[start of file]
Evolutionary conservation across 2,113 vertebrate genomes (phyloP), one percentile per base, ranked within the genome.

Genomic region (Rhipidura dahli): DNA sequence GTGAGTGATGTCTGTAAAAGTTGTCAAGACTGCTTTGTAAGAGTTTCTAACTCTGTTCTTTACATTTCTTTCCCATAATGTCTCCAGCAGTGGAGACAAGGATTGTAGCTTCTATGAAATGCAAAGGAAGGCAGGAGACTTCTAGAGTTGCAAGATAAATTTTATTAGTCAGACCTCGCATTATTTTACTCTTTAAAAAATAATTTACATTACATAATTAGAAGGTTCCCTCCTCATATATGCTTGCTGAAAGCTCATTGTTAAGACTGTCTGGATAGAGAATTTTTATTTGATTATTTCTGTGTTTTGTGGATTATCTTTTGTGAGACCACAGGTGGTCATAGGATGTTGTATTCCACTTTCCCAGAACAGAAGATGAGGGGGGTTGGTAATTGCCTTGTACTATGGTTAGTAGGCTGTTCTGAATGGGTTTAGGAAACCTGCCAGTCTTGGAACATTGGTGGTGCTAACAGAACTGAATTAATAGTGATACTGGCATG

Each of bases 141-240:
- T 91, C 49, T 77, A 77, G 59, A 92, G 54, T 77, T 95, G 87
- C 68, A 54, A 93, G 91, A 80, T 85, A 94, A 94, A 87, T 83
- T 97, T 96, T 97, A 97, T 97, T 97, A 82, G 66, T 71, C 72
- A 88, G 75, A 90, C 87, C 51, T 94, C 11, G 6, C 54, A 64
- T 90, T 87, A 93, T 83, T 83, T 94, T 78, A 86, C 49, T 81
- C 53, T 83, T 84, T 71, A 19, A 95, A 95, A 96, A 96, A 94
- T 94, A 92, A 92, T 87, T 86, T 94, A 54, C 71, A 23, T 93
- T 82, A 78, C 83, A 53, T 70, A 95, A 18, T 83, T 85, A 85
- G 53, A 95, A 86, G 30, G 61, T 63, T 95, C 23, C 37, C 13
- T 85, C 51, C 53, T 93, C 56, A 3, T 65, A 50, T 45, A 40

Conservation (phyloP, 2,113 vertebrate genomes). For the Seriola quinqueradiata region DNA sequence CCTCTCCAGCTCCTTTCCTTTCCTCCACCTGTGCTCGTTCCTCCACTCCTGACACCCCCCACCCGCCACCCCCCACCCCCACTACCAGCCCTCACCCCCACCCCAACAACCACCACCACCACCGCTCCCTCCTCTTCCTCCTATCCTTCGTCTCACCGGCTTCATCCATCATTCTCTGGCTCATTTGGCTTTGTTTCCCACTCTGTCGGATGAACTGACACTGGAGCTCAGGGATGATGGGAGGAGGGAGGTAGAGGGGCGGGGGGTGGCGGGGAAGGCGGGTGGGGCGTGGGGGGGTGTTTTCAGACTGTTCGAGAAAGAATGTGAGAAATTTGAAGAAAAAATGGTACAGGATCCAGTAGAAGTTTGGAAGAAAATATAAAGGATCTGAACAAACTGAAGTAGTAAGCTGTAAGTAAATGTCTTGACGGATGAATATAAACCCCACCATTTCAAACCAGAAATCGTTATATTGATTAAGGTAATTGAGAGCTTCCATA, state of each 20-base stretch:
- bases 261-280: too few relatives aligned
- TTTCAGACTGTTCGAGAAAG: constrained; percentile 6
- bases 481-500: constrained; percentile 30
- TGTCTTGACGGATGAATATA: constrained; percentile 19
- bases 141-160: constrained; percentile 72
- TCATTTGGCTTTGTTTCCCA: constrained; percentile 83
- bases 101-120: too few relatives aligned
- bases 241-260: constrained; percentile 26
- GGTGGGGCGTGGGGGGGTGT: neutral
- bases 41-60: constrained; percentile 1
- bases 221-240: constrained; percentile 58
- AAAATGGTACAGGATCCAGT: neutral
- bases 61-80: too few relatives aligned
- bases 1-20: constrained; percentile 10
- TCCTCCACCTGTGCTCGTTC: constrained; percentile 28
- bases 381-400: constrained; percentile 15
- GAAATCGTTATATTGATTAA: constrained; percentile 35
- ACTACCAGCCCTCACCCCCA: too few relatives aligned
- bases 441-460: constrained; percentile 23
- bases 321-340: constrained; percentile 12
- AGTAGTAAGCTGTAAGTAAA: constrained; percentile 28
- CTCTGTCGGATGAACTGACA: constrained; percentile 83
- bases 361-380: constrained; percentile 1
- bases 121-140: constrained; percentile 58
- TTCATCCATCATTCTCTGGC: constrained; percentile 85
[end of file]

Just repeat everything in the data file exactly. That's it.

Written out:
Evolutionary conservation across 2,113 vertebrate genomes (phyloP), one percentile per base, ranked within the genome.

Genomic region (Rhipidura dahli): DNA sequence GTGAGTGATGTCTGTAAAAGTTGTCAAGACTGCTTTGTAAGAGTTTCTAACTCTGTTCTTTACATTTCTTTCCCATAATGTCTCCAGCAGTGGAGACAAGGATTGTAGCTTCTATGAAATGCAAAGGAAGGCAGGAGACTTCTAGAGTTGCAAGATAAATTTTATTAGTCAGACCTCGCATTATTTTACTCTTTAAAAAATAATTTACATTACATAATTAGAAGGTTCCCTCCTCATATATGCTTGCTGAAAGCTCATTGTTAAGACTGTCTGGATAGAGAATTTTTATTTGATTATTTCTGTGTTTTGTGGATTATCTTTTGTGAGACCACAGGTGGTCATAGGATGTTGTATTCCACTTTCCCAGAACAGAAGATGAGGGGGGTTGGTAATTGCCTTGTACTATGGTTAGTAGGCTGTTCTGAATGGGTTTAGGAAACCTGCCAGTCTTGGAACATTGGTGGTGCTAACAGAACTGAATTAATAGTGATACTGGCATG

Each of bases 141-240:
- T 91, C 49, T 77, A 77, G 59, A 92, G 54, T 77, T 95, G 87
- C 68, A 54, A 93, G 91, A 80, T 85, A 94, A 94, A 87, T 83
- T 97, T 96, T 97, A 97, T 97, T 97, A 82, G 66, T 71, C 72
- A 88, G 75, A 90, C 87, C 51, T 94, C 11, G 6, C 54, A 64
- T 90, T 87, A 93, T 83, T 83, T 94, T 78, A 86, C 49, T 81
- C 53, T 83, T 84, T 71, A 19, A 95, A 95, A 96, A 96, A 94
- T 94, A 92, A 92, T 87, T 86, T 94, A 54, C 71, A 23, T 93
- T 82, A 78, C 83, A 53, T 70, A 95, A 18, T 83, T 85, A 85
- G 53, A 95, A 86, G 30, G 61, T 63, T 95, C 23, C 37, C 13
- T 85, C 51, C 53, T 93, C 56, A 3, T 65, A 50, T 45, A 40

Conservation (phyloP, 2,113 vertebrate genomes). For the Seriola quinqueradiata region DNA sequence CCTCTCCAGCTCCTTTCCTTTCCTCCACCTGTGCTCGTTCCTCCACTCCTGACACCCCCCACCCGCCACCCCCCACCCCCACTACCAGCCCTCACCCCCACCCCAACAACCACCACCACCACCGCTCCCTCCTCTTCCTCCTATCCTTCGTCTCACCGGCTTCATCCATCATTCTCTGGCTCATTTGGCTTTGTTTCCCACTCTGTCGGATGAACTGACACTGGAGCTCAGGGATGATGGGAGGAGGGAGGTAGAGGGGCGGGGGGTGGCGGGGAAGGCGGGTGGGGCGTGGGGGGGTGTTTTCAGACTGTTCGAGAAAGAATGTGAGAAATTTGAAGAAAAAATGGTACAGGATCCAGTAGAAGTTTGGAAGAAAATATAAAGGATCTGAACAAACTGAAGTAGTAAGCTGTAAGTAAATGTCTTGACGGATGAATATAAACCCCACCATTTCAAACCAGAAATCGTTATATTGATTAAGGTAATTGAGAGCTTCCATA, state of each 20-base stretch:
- bases 261-280: too few relatives aligned
- TTTCAGACTGTTCGAGAAAG: constrained; percentile 6
- bases 481-500: constrained; percentile 30
- TGTCTTGACGGATGAATATA: constrained; percentile 19
- bases 141-160: constrained; percentile 72
- TCATTTGGCTTTGTTTCCCA: constrained; percentile 83
- bases 101-120: too few relatives aligned
- bases 241-260: constrained; percentile 26
- GGTGGGGCGTGGGGGGGTGT: neutral
- bases 41-60: constrained; percentile 1
- bases 221-240: constrained; percentile 58
- AAAATGGTACAGGATCCAGT: neutral
- bases 61-80: too few relatives aligned
- bases 1-20: constrained; percentile 10
- TCCTCCACCTGTGCTCGTTC: constrained; percentile 28
- bases 381-400: constrained; percentile 15
- GAAATCGTTATATTGATTAA: constrained; percentile 35
- ACTACCAGCCCTCACCCCCA: too few relatives aligned
- bases 441-460: constrained; percentile 23
- bases 321-340: constrained; percentile 12
- AGTAGTAAGCTGTAAGTAAA: constrained; percentile 28
- CTCTGTCGGATGAACTGACA: constrained; percentile 83
- bases 361-380: constrained; percentile 1
- bases 121-140: constrained; percentile 58
- TTCATCCATCATTCTCTGGC: constrained; percentile 85